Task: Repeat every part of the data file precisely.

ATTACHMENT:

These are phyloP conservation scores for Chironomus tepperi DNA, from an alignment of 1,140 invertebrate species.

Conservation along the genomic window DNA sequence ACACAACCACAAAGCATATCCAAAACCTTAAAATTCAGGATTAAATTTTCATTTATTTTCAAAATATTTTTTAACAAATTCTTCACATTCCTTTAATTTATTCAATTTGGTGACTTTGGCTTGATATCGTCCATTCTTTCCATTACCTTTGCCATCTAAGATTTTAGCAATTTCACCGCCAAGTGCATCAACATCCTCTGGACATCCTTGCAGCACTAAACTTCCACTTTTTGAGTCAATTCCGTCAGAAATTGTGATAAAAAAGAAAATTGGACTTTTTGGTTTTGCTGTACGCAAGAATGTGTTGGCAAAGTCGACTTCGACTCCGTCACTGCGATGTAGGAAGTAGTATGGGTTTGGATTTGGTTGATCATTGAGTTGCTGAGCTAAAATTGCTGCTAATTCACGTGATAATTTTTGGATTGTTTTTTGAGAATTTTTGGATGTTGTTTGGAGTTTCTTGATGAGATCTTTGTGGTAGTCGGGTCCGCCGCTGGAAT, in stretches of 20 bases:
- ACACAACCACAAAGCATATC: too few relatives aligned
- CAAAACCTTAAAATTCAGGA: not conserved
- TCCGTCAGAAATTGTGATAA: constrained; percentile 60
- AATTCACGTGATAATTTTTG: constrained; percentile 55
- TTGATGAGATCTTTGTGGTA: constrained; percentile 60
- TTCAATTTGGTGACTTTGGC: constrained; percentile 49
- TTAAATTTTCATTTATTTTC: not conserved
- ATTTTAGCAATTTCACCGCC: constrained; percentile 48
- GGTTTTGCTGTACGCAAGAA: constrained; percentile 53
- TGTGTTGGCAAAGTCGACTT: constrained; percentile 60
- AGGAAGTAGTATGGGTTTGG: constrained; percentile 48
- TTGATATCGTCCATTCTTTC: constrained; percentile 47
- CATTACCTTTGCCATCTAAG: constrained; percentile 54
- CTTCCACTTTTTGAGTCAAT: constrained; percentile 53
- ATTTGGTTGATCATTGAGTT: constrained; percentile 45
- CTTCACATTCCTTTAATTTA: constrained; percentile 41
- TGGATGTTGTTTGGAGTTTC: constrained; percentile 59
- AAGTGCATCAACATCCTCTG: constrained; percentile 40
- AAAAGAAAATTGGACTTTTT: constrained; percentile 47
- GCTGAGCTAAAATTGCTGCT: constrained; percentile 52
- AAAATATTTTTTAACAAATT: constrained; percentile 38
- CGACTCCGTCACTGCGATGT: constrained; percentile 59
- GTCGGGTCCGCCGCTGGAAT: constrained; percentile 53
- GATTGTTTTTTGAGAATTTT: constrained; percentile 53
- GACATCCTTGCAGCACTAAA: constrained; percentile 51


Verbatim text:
These are phyloP conservation scores for Chironomus tepperi DNA, from an alignment of 1,140 invertebrate species.

Conservation along the genomic window DNA sequence ACACAACCACAAAGCATATCCAAAACCTTAAAATTCAGGATTAAATTTTCATTTATTTTCAAAATATTTTTTAACAAATTCTTCACATTCCTTTAATTTATTCAATTTGGTGACTTTGGCTTGATATCGTCCATTCTTTCCATTACCTTTGCCATCTAAGATTTTAGCAATTTCACCGCCAAGTGCATCAACATCCTCTGGACATCCTTGCAGCACTAAACTTCCACTTTTTGAGTCAATTCCGTCAGAAATTGTGATAAAAAAGAAAATTGGACTTTTTGGTTTTGCTGTACGCAAGAATGTGTTGGCAAAGTCGACTTCGACTCCGTCACTGCGATGTAGGAAGTAGTATGGGTTTGGATTTGGTTGATCATTGAGTTGCTGAGCTAAAATTGCTGCTAATTCACGTGATAATTTTTGGATTGTTTTTTGAGAATTTTTGGATGTTGTTTGGAGTTTCTTGATGAGATCTTTGTGGTAGTCGGGTCCGCCGCTGGAAT, in stretches of 20 bases:
- ACACAACCACAAAGCATATC: too few relatives aligned
- CAAAACCTTAAAATTCAGGA: not conserved
- TCCGTCAGAAATTGTGATAA: constrained; percentile 60
- AATTCACGTGATAATTTTTG: constrained; percentile 55
- TTGATGAGATCTTTGTGGTA: constrained; percentile 60
- TTCAATTTGGTGACTTTGGC: constrained; percentile 49
- TTAAATTTTCATTTATTTTC: not conserved
- ATTTTAGCAATTTCACCGCC: constrained; percentile 48
- GGTTTTGCTGTACGCAAGAA: constrained; percentile 53
- TGTGTTGGCAAAGTCGACTT: constrained; percentile 60
- AGGAAGTAGTATGGGTTTGG: constrained; percentile 48
- TTGATATCGTCCATTCTTTC: constrained; percentile 47
- CATTACCTTTGCCATCTAAG: constrained; percentile 54
- CTTCCACTTTTTGAGTCAAT: constrained; percentile 53
- ATTTGGTTGATCATTGAGTT: constrained; percentile 45
- CTTCACATTCCTTTAATTTA: constrained; percentile 41
- TGGATGTTGTTTGGAGTTTC: constrained; percentile 59
- AAGTGCATCAACATCCTCTG: constrained; percentile 40
- AAAAGAAAATTGGACTTTTT: constrained; percentile 47
- GCTGAGCTAAAATTGCTGCT: constrained; percentile 52
- AAAATATTTTTTAACAAATT: constrained; percentile 38
- CGACTCCGTCACTGCGATGT: constrained; percentile 59
- GTCGGGTCCGCCGCTGGAAT: constrained; percentile 53
- GATTGTTTTTTGAGAATTTT: constrained; percentile 53
- GACATCCTTGCAGCACTAAA: constrained; percentile 51